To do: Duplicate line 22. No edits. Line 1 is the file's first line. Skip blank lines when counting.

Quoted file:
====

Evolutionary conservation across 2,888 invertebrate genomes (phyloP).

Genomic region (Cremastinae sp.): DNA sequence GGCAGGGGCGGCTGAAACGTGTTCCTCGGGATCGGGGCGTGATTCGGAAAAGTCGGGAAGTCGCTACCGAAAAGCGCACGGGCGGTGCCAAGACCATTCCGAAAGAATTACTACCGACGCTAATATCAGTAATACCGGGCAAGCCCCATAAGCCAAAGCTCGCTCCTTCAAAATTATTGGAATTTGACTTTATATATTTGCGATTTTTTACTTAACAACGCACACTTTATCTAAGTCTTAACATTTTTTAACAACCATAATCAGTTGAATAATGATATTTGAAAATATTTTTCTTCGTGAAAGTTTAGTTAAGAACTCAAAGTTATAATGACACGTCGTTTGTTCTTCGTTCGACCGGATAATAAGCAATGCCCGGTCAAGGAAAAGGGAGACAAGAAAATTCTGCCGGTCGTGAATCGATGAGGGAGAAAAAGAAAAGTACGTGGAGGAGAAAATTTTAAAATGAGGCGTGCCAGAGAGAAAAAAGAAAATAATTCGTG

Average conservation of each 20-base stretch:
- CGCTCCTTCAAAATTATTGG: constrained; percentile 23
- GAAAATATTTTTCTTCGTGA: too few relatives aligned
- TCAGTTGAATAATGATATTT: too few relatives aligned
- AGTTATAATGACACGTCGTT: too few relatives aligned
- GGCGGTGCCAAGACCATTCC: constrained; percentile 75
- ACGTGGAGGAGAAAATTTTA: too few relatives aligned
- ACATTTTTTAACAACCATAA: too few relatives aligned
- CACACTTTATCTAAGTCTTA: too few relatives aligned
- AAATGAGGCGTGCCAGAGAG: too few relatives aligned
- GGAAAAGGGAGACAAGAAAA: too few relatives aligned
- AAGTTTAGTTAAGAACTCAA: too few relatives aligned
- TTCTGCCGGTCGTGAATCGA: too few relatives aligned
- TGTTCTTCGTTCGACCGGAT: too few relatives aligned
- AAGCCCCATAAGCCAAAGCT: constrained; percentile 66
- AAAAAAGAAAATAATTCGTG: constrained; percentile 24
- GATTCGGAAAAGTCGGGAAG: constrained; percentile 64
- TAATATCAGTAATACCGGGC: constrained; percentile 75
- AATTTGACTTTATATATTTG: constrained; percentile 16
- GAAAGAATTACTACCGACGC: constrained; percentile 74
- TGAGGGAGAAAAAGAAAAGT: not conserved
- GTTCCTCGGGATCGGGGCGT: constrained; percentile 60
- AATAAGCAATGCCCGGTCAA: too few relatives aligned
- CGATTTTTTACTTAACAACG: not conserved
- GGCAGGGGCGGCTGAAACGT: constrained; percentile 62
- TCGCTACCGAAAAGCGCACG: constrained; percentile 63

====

- GAAAGAATTACTACCGACGC: constrained; percentile 74